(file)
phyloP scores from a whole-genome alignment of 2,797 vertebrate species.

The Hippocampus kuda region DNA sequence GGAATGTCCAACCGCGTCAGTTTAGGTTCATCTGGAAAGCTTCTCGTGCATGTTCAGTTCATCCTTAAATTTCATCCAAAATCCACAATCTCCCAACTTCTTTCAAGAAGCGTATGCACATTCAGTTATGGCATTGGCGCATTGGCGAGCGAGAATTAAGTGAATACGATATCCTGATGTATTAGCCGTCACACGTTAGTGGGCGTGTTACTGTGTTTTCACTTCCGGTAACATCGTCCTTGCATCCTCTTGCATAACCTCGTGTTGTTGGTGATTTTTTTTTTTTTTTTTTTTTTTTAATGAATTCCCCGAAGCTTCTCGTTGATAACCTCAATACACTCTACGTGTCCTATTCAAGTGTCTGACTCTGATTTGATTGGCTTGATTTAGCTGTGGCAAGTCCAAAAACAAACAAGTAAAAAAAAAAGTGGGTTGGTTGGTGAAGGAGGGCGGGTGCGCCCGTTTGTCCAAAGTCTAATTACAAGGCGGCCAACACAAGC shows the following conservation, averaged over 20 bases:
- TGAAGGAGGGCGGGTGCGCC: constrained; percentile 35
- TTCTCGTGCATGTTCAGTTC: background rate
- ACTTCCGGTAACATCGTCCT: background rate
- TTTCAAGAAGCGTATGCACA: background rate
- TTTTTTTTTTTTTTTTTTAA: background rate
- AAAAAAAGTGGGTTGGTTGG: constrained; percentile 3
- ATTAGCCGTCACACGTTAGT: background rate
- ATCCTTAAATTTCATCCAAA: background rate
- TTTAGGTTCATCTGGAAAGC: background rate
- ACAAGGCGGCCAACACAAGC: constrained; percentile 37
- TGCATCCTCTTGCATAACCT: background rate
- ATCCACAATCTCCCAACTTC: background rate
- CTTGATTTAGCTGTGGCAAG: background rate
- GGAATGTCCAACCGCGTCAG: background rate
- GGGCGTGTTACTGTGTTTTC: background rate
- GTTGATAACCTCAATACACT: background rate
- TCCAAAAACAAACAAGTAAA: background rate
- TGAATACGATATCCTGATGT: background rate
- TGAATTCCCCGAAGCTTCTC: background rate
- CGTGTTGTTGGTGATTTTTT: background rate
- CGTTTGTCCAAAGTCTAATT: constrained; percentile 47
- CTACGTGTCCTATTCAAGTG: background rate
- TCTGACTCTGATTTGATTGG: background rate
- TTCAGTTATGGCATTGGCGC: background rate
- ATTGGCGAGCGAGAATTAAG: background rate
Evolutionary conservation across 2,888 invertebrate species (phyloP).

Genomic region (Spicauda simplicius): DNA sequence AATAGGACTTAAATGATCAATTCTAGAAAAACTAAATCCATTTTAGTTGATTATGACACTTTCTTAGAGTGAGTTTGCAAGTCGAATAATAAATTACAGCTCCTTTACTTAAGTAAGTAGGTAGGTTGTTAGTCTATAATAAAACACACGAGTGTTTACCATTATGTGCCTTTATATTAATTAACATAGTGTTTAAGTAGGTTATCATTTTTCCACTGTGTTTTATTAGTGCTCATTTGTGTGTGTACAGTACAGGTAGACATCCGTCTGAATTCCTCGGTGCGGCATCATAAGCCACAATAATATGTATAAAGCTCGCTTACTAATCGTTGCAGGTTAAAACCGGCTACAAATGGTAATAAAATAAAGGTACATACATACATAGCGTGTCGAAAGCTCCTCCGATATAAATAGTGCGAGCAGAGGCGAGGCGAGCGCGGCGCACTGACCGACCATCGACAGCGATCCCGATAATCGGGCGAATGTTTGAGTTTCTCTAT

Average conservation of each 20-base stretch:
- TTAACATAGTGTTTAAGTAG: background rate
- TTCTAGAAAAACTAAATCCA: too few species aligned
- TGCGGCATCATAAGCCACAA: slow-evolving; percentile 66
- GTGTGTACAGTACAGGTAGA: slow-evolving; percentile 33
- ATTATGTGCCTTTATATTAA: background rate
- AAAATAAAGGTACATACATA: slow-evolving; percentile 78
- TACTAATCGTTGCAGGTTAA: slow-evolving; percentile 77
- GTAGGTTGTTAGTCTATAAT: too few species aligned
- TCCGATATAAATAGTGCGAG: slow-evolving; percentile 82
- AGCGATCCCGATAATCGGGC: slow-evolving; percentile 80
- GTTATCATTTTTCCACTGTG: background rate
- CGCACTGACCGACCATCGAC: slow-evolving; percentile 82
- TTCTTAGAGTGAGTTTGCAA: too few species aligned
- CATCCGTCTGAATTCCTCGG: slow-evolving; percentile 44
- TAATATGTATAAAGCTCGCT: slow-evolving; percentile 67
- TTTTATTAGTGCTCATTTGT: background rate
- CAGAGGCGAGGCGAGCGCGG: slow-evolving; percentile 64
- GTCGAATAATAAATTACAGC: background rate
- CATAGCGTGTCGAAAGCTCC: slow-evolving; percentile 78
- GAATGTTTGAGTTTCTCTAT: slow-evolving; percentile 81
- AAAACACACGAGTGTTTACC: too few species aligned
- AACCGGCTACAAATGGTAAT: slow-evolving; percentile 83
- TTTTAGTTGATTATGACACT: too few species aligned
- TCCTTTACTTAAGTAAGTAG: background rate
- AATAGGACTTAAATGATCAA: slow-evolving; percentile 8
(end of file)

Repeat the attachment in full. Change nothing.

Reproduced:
phyloP scores from a whole-genome alignment of 2,797 vertebrate species.

The Hippocampus kuda region DNA sequence GGAATGTCCAACCGCGTCAGTTTAGGTTCATCTGGAAAGCTTCTCGTGCATGTTCAGTTCATCCTTAAATTTCATCCAAAATCCACAATCTCCCAACTTCTTTCAAGAAGCGTATGCACATTCAGTTATGGCATTGGCGCATTGGCGAGCGAGAATTAAGTGAATACGATATCCTGATGTATTAGCCGTCACACGTTAGTGGGCGTGTTACTGTGTTTTCACTTCCGGTAACATCGTCCTTGCATCCTCTTGCATAACCTCGTGTTGTTGGTGATTTTTTTTTTTTTTTTTTTTTTTTAATGAATTCCCCGAAGCTTCTCGTTGATAACCTCAATACACTCTACGTGTCCTATTCAAGTGTCTGACTCTGATTTGATTGGCTTGATTTAGCTGTGGCAAGTCCAAAAACAAACAAGTAAAAAAAAAAGTGGGTTGGTTGGTGAAGGAGGGCGGGTGCGCCCGTTTGTCCAAAGTCTAATTACAAGGCGGCCAACACAAGC shows the following conservation, averaged over 20 bases:
- TGAAGGAGGGCGGGTGCGCC: constrained; percentile 35
- TTCTCGTGCATGTTCAGTTC: background rate
- ACTTCCGGTAACATCGTCCT: background rate
- TTTCAAGAAGCGTATGCACA: background rate
- TTTTTTTTTTTTTTTTTTAA: background rate
- AAAAAAAGTGGGTTGGTTGG: constrained; percentile 3
- ATTAGCCGTCACACGTTAGT: background rate
- ATCCTTAAATTTCATCCAAA: background rate
- TTTAGGTTCATCTGGAAAGC: background rate
- ACAAGGCGGCCAACACAAGC: constrained; percentile 37
- TGCATCCTCTTGCATAACCT: background rate
- ATCCACAATCTCCCAACTTC: background rate
- CTTGATTTAGCTGTGGCAAG: background rate
- GGAATGTCCAACCGCGTCAG: background rate
- GGGCGTGTTACTGTGTTTTC: background rate
- GTTGATAACCTCAATACACT: background rate
- TCCAAAAACAAACAAGTAAA: background rate
- TGAATACGATATCCTGATGT: background rate
- TGAATTCCCCGAAGCTTCTC: background rate
- CGTGTTGTTGGTGATTTTTT: background rate
- CGTTTGTCCAAAGTCTAATT: constrained; percentile 47
- CTACGTGTCCTATTCAAGTG: background rate
- TCTGACTCTGATTTGATTGG: background rate
- TTCAGTTATGGCATTGGCGC: background rate
- ATTGGCGAGCGAGAATTAAG: background rate
Evolutionary conservation across 2,888 invertebrate species (phyloP).

Genomic region (Spicauda simplicius): DNA sequence AATAGGACTTAAATGATCAATTCTAGAAAAACTAAATCCATTTTAGTTGATTATGACACTTTCTTAGAGTGAGTTTGCAAGTCGAATAATAAATTACAGCTCCTTTACTTAAGTAAGTAGGTAGGTTGTTAGTCTATAATAAAACACACGAGTGTTTACCATTATGTGCCTTTATATTAATTAACATAGTGTTTAAGTAGGTTATCATTTTTCCACTGTGTTTTATTAGTGCTCATTTGTGTGTGTACAGTACAGGTAGACATCCGTCTGAATTCCTCGGTGCGGCATCATAAGCCACAATAATATGTATAAAGCTCGCTTACTAATCGTTGCAGGTTAAAACCGGCTACAAATGGTAATAAAATAAAGGTACATACATACATAGCGTGTCGAAAGCTCCTCCGATATAAATAGTGCGAGCAGAGGCGAGGCGAGCGCGGCGCACTGACCGACCATCGACAGCGATCCCGATAATCGGGCGAATGTTTGAGTTTCTCTAT

Average conservation of each 20-base stretch:
- TTAACATAGTGTTTAAGTAG: background rate
- TTCTAGAAAAACTAAATCCA: too few species aligned
- TGCGGCATCATAAGCCACAA: slow-evolving; percentile 66
- GTGTGTACAGTACAGGTAGA: slow-evolving; percentile 33
- ATTATGTGCCTTTATATTAA: background rate
- AAAATAAAGGTACATACATA: slow-evolving; percentile 78
- TACTAATCGTTGCAGGTTAA: slow-evolving; percentile 77
- GTAGGTTGTTAGTCTATAAT: too few species aligned
- TCCGATATAAATAGTGCGAG: slow-evolving; percentile 82
- AGCGATCCCGATAATCGGGC: slow-evolving; percentile 80
- GTTATCATTTTTCCACTGTG: background rate
- CGCACTGACCGACCATCGAC: slow-evolving; percentile 82
- TTCTTAGAGTGAGTTTGCAA: too few species aligned
- CATCCGTCTGAATTCCTCGG: slow-evolving; percentile 44
- TAATATGTATAAAGCTCGCT: slow-evolving; percentile 67
- TTTTATTAGTGCTCATTTGT: background rate
- CAGAGGCGAGGCGAGCGCGG: slow-evolving; percentile 64
- GTCGAATAATAAATTACAGC: background rate
- CATAGCGTGTCGAAAGCTCC: slow-evolving; percentile 78
- GAATGTTTGAGTTTCTCTAT: slow-evolving; percentile 81
- AAAACACACGAGTGTTTACC: too few species aligned
- AACCGGCTACAAATGGTAAT: slow-evolving; percentile 83
- TTTTAGTTGATTATGACACT: too few species aligned
- TCCTTTACTTAAGTAAGTAG: background rate
- AATAGGACTTAAATGATCAA: slow-evolving; percentile 8